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UW Crest with engineering background
December 4, 2023

High throughput computing enables new insights on shear waves in tendons

Written By: Staff


University of Wisconsin-Madison engineers harnessed the power of high throughput computing to run thousands of simulations, leading to a better understanding of shear wave propagation in tendons and ligaments.

Using high throughput computing allowed Mechanical Engineering Professor Darryl Thelen and Jonathon Blank, a former mechanical engineering PhD student and current postdoctoral researcher at the University of Pennsylvania, to greatly expand the scale of their research using noninvasive measurements of tendons and ligaments.

Jonathon Blank
Jonathon Blank

The researchers shared their results in a paper published in the November 2023 issue of the Journal of the Mechanical Behavior of Biomedical Materials.

Using noninvasive sensors called shear wave tensiometers, the researchers applied high throughput computing to study tendon structure and function. Currently, research in this field is hard to translate because most assessments of tendon and ligament structure-function relationships are performed on the benchtop in a lab. To translate the benchtop experiments into studying tendons in humans, the researchers use tensiometers as a measurement tool, and this study developed from trying to better understand these measurements and how they can be applied to humans.

“Tendons are very complex materials from an engineering perspective,” Blank says. “When stretched, they can bear loads far exceeding your body weight, and interestingly, even though they serve their roles in transmitting force from muscle to bone really well, the mechanisms that give rise to injury and pathology in these tissues aren’t well understood.”

In living organisms, researchers have used tensiometers to study the loading of muscles and tendons, including the triceps surae, which connects to the Achilles tendon. Since humans are variable regarding the size, stiffness, composition, and length of their tendons or ligaments, Blank says it’s challenging to use a model to accurately represent a parameter space of human biomechanics in the real world.

“For my field, high throughput computing is very important because people are extremely variable — so our models should be too,” Blank says. “The automation and capacity enabled by high throughput computing makes it easy to understand whether our models are useful, and if they are, how best to tune them to inform human biomechanics. Throughout my time at UW-Madison, I ran tens of thousands of simulations—probably even hundreds of thousands.”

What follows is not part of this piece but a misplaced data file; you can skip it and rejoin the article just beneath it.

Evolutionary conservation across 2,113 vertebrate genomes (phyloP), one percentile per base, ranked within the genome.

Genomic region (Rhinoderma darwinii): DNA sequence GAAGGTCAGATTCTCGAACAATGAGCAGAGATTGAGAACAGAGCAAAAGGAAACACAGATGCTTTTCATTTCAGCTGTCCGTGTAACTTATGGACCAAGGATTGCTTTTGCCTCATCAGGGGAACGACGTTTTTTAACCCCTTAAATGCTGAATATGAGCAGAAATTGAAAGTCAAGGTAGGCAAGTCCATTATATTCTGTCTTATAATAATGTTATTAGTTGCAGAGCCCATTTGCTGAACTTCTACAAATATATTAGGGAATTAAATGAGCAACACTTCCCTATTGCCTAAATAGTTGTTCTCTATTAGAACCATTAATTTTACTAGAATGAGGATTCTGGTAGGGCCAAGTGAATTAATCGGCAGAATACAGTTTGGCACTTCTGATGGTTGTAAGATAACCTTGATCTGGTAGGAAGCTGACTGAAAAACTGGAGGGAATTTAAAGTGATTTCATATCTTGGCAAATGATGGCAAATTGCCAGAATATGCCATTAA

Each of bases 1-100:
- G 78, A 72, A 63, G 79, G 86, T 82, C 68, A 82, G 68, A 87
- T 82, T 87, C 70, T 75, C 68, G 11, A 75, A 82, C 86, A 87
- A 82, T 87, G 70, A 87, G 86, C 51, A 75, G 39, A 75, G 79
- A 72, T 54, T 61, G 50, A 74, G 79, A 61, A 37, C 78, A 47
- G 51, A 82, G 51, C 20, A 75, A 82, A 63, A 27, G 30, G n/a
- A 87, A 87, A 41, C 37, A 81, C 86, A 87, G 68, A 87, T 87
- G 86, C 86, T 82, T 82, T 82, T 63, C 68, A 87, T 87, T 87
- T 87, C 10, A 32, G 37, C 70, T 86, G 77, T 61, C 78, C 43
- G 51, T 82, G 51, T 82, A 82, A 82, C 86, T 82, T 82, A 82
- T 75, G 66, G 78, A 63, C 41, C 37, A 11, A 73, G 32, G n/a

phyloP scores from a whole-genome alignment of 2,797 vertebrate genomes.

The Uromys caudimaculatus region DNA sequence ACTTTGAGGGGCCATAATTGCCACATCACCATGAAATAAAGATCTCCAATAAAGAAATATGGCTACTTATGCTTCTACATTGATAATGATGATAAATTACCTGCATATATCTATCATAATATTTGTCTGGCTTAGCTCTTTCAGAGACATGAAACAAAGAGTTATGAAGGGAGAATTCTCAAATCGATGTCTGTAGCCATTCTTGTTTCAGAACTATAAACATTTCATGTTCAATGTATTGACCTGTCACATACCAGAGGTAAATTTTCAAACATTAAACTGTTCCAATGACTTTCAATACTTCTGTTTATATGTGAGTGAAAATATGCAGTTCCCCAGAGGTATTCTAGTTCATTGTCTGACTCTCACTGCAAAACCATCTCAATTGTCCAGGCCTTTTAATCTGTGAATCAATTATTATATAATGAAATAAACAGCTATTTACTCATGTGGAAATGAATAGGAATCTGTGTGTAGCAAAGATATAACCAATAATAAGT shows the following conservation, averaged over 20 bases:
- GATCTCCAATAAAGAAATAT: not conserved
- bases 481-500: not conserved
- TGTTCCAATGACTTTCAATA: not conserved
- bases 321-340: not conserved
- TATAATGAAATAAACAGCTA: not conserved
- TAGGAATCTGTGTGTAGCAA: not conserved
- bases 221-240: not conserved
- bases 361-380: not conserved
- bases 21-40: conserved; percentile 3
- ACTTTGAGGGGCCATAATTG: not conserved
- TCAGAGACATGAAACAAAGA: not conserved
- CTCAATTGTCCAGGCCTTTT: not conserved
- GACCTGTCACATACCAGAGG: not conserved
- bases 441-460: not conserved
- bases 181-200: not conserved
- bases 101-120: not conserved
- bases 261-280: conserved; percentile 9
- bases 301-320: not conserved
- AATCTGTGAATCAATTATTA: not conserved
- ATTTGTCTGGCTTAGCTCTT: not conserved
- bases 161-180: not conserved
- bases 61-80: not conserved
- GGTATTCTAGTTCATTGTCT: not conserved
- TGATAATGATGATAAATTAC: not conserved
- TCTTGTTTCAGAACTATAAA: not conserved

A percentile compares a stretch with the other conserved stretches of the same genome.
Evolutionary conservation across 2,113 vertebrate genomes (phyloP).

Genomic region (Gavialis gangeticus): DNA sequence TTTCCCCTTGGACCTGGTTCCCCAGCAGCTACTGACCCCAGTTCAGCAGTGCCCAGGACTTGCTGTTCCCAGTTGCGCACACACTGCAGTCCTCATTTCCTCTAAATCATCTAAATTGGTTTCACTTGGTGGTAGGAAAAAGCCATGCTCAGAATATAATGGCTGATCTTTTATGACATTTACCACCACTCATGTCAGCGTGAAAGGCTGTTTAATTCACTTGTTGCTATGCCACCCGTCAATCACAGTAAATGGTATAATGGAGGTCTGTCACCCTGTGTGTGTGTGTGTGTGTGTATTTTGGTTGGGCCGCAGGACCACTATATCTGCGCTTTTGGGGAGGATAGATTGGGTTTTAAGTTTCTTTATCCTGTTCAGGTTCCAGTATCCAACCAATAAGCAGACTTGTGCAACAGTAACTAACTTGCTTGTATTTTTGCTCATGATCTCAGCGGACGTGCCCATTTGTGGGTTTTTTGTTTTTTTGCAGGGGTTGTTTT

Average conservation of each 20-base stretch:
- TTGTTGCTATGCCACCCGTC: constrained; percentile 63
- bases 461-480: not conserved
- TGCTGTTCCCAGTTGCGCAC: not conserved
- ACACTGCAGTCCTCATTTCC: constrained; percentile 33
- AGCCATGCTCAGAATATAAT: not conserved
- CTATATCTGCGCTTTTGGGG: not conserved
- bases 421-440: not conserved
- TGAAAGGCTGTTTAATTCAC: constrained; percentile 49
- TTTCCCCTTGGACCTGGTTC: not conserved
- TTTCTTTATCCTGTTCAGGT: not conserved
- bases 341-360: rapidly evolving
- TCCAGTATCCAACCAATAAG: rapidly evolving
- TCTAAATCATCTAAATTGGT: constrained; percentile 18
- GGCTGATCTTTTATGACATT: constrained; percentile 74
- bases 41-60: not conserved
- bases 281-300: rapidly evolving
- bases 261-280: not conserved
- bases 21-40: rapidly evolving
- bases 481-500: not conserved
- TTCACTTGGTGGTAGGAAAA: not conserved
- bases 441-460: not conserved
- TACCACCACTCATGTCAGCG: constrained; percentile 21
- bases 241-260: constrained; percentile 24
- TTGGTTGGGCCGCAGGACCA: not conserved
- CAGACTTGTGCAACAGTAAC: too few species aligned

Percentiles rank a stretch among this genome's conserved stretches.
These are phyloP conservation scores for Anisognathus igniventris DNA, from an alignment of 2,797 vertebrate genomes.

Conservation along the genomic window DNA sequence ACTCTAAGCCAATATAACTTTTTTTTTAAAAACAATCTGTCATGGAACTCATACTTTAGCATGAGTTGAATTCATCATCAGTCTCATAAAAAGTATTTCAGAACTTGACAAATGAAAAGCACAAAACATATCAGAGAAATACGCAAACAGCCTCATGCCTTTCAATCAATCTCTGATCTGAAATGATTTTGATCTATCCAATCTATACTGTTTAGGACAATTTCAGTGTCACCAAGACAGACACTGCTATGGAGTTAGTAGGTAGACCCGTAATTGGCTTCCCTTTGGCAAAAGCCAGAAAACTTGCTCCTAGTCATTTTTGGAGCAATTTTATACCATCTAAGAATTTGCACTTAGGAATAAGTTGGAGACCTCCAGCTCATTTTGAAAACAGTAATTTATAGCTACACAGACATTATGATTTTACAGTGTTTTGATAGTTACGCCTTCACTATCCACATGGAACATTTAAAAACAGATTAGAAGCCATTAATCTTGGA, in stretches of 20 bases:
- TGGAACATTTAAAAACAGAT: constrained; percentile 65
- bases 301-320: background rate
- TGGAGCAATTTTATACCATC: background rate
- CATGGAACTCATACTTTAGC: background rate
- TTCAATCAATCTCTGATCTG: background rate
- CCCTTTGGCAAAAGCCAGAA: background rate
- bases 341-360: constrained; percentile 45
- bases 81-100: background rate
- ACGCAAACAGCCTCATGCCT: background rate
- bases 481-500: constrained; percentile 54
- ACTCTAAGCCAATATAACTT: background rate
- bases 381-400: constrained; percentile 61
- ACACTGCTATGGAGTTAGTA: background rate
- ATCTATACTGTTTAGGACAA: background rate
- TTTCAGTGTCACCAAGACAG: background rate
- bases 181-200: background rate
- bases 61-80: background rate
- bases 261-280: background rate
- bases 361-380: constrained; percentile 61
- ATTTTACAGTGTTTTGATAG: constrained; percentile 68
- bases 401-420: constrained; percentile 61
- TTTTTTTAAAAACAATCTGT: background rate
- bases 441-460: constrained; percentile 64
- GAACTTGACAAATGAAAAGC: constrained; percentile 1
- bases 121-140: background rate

Darryl Thelen
Darryl Thelen

With Thelen and Josh Roth, an assistant professor of mechanical engineering and orthopedics and rehabilitation, Blank developed a pipeline for simulating shear wave propagation in tendons and ligaments with high throughput computing, which Blank and Thelen used in the Journal of the Mechanical Behavior of Biomedical Materials paper.

Blank says high throughput computing enabled the team to further explore the mechanistic causes of changes in wave speed. “The advantage of this technique is being able to fully explore an input space of different stiffnesses, geometries, microstructures, and applied forces,” he says. “The advantage of the capabilities offered by the Center for High Throughput Computing (CHTC) at UW-Madison is that we can fill the entire input space, not just between two data points, and thereby study changes in shear wave speed due to physiological factors and the mechanical underpinning driving those changes.”

It wasn’t challenging to implement, Blank says, since CHTC facilitators were readily available to help him and answer his questions during office hours and numerous one-on-one meetings. “For a lot of modeling studies, you’ll have this sparse input space where you change a couple of parameters and investigate the sensitivity of your model that way,” he says. “But it’s hard to interpret what goes on in between, so the CHTC quite literally saved me a lot of time. There were some 1,000 simulations in the paper, and high throughput computing by scaling out the workload turned a couple thousand hours of simulation time into two or three hours of wall clock time. It’s a unique tool for this kind of research.”

The next step from this paper’s findings is providing subject-specific measurements of wave speeds. “This involves understanding if when we use a tensiometer on someone’s Achilles tendon, for example, can we account for the tendon’s shape, size, injury status, etcetera — all of these variables matter when measuring shear wave speeds,” Blank says.

Researchers from the lab can then use wearable tensiometers to measure tension in the Achilles and other tendons to study human movement in the real world.

Darryl Thelen is the John Bollinger Chair of Mechanical Engineering and Bernard A. and Frances M. Weideman Professor.

A version of this story was originally published by the Center for High Throughput Computing.